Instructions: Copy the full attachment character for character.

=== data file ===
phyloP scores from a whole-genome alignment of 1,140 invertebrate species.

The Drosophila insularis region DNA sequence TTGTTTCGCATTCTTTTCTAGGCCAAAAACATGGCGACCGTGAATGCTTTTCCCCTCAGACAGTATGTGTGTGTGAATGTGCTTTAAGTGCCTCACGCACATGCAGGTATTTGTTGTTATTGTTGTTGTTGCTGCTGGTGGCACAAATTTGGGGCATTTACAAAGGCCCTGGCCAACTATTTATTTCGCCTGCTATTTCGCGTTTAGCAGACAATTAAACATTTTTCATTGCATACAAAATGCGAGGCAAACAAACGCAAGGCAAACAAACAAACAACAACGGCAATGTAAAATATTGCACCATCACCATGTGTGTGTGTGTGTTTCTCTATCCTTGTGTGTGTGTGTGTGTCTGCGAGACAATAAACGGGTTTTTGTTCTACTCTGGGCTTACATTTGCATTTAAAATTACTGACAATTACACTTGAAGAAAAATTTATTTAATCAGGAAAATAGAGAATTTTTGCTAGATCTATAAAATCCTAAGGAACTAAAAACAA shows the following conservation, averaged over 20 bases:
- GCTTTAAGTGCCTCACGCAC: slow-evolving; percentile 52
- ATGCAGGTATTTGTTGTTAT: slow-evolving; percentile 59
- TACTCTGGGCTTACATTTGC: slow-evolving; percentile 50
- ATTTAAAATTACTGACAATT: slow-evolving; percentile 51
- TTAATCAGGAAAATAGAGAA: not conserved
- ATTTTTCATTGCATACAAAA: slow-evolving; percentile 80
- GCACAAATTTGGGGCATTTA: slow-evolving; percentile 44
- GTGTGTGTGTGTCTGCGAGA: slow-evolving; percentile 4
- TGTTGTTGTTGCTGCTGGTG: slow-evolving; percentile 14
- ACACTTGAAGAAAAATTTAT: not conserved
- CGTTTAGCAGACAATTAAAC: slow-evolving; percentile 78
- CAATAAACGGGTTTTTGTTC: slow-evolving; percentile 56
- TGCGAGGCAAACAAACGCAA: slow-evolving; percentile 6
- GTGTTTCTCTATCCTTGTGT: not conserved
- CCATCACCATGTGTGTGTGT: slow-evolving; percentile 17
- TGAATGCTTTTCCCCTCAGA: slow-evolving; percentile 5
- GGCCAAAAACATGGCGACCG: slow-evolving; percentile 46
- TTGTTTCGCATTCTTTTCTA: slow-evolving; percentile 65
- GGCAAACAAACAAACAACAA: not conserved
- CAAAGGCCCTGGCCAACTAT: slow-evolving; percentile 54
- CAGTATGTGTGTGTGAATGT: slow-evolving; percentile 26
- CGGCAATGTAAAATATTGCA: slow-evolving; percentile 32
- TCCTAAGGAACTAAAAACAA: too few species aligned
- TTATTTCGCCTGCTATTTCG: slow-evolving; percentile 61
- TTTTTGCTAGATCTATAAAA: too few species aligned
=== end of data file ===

phyloP scores from a whole-genome alignment of 1,140 invertebrate species.

The Drosophila insularis region DNA sequence TTGTTTCGCATTCTTTTCTAGGCCAAAAACATGGCGACCGTGAATGCTTTTCCCCTCAGACAGTATGTGTGTGTGAATGTGCTTTAAGTGCCTCACGCACATGCAGGTATTTGTTGTTATTGTTGTTGTTGCTGCTGGTGGCACAAATTTGGGGCATTTACAAAGGCCCTGGCCAACTATTTATTTCGCCTGCTATTTCGCGTTTAGCAGACAATTAAACATTTTTCATTGCATACAAAATGCGAGGCAAACAAACGCAAGGCAAACAAACAAACAACAACGGCAATGTAAAATATTGCACCATCACCATGTGTGTGTGTGTGTTTCTCTATCCTTGTGTGTGTGTGTGTGTCTGCGAGACAATAAACGGGTTTTTGTTCTACTCTGGGCTTACATTTGCATTTAAAATTACTGACAATTACACTTGAAGAAAAATTTATTTAATCAGGAAAATAGAGAATTTTTGCTAGATCTATAAAATCCTAAGGAACTAAAAACAA shows the following conservation, averaged over 20 bases:
- GCTTTAAGTGCCTCACGCAC: slow-evolving; percentile 52
- ATGCAGGTATTTGTTGTTAT: slow-evolving; percentile 59
- TACTCTGGGCTTACATTTGC: slow-evolving; percentile 50
- ATTTAAAATTACTGACAATT: slow-evolving; percentile 51
- TTAATCAGGAAAATAGAGAA: not conserved
- ATTTTTCATTGCATACAAAA: slow-evolving; percentile 80
- GCACAAATTTGGGGCATTTA: slow-evolving; percentile 44
- GTGTGTGTGTGTCTGCGAGA: slow-evolving; percentile 4
- TGTTGTTGTTGCTGCTGGTG: slow-evolving; percentile 14
- ACACTTGAAGAAAAATTTAT: not conserved
- CGTTTAGCAGACAATTAAAC: slow-evolving; percentile 78
- CAATAAACGGGTTTTTGTTC: slow-evolving; percentile 56
- TGCGAGGCAAACAAACGCAA: slow-evolving; percentile 6
- GTGTTTCTCTATCCTTGTGT: not conserved
- CCATCACCATGTGTGTGTGT: slow-evolving; percentile 17
- TGAATGCTTTTCCCCTCAGA: slow-evolving; percentile 5
- GGCCAAAAACATGGCGACCG: slow-evolving; percentile 46
- TTGTTTCGCATTCTTTTCTA: slow-evolving; percentile 65
- GGCAAACAAACAAACAACAA: not conserved
- CAAAGGCCCTGGCCAACTAT: slow-evolving; percentile 54
- CAGTATGTGTGTGTGAATGT: slow-evolving; percentile 26
- CGGCAATGTAAAATATTGCA: slow-evolving; percentile 32
- TCCTAAGGAACTAAAAACAA: too few species aligned
- TTATTTCGCCTGCTATTTCG: slow-evolving; percentile 61
- TTTTTGCTAGATCTATAAAA: too few species aligned